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It's been a while since I've translated an interview, and I recently found an interview that fairly made my eyes bug out, so I thought I would translate it. It's an interview with Mitsuo Iso, and the only one I've ever seen at that. I'm not sure what magazine it was published in, but it must presumably have been published around 2003, because the interview is all about episode 15 of RahXephon, what might be considered Iso's "debut" of sorts, at least in terms of directing and storyboarding.
Iso had up until that point been known mainly as an animator, with the only non-animation work to his credit prior to RahXephon being prop design and weapon design in Magnetic Rose and Ghost in the Shell in 1995 and co-writer of episode 13 of Evangelion in 1996. Iso's involvement on RahXephon was at the very least a major turning point for him, an experience that must have wrought major changes in his approach to animation.
More accurately, his approach in this series - he handled 2D digital effects combined with traditional animation - was simply the culmination of his work over the previous six years. After his involvement designing and writing in 1995 and 1996, you can sense changes overcoming his animation style, making it become more comprehensive, more cinematic and honed down to the minutest detail. This is what leads to his taking his work to the logical next step with 2D digital processing of his animation in Blood and so on. This then leads directly to RahXephon, in which he handled various manners of digital processing throughout the series. This is the only instance I can remember of a TV anime having a separate post for digital FX.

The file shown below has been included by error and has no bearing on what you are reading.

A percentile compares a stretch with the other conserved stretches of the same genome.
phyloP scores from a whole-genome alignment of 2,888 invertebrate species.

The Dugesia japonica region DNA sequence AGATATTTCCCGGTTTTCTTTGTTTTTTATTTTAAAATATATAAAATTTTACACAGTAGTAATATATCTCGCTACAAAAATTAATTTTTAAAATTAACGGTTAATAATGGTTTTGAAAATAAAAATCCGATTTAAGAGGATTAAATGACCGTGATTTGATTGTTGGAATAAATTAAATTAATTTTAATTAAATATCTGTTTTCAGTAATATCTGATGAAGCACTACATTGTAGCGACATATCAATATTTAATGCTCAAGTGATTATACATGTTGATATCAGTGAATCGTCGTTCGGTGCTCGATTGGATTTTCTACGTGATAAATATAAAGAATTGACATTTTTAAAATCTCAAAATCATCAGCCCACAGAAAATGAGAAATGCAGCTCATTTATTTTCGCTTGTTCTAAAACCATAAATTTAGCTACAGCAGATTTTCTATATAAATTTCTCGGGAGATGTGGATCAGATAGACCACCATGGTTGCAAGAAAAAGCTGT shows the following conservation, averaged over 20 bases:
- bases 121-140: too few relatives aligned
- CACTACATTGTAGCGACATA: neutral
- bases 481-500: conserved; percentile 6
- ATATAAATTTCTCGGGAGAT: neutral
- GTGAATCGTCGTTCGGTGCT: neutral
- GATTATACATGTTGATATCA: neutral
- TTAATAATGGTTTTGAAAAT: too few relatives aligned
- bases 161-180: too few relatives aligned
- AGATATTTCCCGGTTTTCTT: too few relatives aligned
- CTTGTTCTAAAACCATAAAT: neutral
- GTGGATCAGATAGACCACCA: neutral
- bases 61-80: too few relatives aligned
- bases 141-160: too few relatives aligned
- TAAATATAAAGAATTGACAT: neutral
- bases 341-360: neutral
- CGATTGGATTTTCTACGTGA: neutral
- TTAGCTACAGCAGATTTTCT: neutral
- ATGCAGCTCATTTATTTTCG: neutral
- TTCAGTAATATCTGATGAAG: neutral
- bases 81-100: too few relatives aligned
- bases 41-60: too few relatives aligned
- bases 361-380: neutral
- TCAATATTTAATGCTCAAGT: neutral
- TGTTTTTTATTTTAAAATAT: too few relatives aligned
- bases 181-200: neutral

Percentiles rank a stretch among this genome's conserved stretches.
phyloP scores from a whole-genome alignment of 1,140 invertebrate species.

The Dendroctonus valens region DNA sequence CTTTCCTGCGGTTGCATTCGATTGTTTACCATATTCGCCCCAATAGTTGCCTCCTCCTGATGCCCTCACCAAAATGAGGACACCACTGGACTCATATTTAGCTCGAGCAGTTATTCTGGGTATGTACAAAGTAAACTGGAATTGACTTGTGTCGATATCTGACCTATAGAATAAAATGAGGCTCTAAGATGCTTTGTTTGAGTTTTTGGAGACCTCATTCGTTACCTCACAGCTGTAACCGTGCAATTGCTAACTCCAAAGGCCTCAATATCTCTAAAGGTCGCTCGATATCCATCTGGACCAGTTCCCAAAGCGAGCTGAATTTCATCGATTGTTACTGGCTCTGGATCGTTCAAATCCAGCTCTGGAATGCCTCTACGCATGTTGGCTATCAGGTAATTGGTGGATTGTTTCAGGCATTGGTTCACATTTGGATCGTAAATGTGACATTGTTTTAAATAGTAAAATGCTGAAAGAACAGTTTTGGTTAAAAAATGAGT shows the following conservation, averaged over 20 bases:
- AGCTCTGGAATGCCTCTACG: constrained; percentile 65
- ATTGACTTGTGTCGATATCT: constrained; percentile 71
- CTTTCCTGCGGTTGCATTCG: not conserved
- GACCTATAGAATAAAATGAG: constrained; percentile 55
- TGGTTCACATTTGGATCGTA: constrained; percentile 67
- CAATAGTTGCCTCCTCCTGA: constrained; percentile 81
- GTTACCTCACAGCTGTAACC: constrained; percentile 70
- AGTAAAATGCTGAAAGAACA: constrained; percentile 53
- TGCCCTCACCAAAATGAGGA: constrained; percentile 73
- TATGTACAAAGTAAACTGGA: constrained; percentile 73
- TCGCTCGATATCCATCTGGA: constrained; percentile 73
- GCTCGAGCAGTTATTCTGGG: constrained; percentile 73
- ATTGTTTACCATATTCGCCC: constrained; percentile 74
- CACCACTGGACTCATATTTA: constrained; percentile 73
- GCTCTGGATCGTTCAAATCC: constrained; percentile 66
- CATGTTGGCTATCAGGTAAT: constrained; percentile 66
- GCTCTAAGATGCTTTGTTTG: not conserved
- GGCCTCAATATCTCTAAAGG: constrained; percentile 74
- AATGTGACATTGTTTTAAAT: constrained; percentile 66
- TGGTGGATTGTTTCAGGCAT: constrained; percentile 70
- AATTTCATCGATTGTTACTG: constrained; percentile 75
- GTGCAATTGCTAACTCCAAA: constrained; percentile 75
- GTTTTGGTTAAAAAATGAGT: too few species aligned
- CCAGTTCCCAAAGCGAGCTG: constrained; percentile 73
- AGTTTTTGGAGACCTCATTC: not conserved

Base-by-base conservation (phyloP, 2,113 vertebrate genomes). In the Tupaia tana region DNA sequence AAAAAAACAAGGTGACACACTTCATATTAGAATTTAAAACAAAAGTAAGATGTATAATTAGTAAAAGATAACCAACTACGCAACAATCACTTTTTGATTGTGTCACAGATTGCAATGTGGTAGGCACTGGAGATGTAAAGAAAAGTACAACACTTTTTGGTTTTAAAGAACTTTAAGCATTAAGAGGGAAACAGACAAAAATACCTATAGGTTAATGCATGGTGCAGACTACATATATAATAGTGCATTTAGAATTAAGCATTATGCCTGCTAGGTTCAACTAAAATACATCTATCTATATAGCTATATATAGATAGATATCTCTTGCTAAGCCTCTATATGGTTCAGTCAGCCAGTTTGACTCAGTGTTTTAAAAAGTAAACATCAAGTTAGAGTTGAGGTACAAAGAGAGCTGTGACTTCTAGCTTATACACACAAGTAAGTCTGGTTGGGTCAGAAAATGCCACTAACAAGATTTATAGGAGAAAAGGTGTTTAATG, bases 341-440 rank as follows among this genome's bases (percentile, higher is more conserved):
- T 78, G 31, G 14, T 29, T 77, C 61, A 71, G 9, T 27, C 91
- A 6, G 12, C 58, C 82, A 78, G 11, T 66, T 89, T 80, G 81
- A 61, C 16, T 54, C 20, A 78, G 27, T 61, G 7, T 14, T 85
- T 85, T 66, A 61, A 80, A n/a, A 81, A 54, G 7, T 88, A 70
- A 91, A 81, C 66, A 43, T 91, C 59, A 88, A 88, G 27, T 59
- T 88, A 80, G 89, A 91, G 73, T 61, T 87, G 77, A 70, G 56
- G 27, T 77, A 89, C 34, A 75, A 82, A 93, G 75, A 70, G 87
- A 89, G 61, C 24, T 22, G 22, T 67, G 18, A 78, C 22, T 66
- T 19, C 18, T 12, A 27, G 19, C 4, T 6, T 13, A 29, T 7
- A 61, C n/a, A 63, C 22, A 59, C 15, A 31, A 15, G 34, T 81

After his work on this series, Iso pretty much disappears from the scene as an animator. Rumors in the intervening years had it that he was working on something big, but only now has it become known that this was true, and so it's an ideal time now to look back on RahXephon, the series in which he experimented, learned, and tested many of the things that will presumaly be built upon in the upcoming Denno Coil.
Bringing RahXephon Alive:
The Digital Artistry of Mitsuo Iso
How did people in the studio react to your being put in charge of digital processing?
They seem to have interpreted it to mean that I was retiring from animation because animation was becoming too hard for me. (laughs) But to me it was just the opposite - I took the job because I viewed it as a new challenge. There's this conception that digital takes more time and money to do, but I feel it's the reverse. People tend only to think only of 3D when they talk about CG, but I've used almost no 3D whatsoever. I actually view 2D as by far superior.
By 2D, you mean essentially animation in the style of traditional cell animation?
Yes. Coming as I do from a background in traditional animation, I find that it is much easier to manipulate the parameters of the frame in 2D. To me, what makes animation come alive is interesting movement and effective use of the frame, yet I find that these are aspects that have proven difficult to handle sufficiently well in 3D.
When was it that you began to implement digital processing in your work?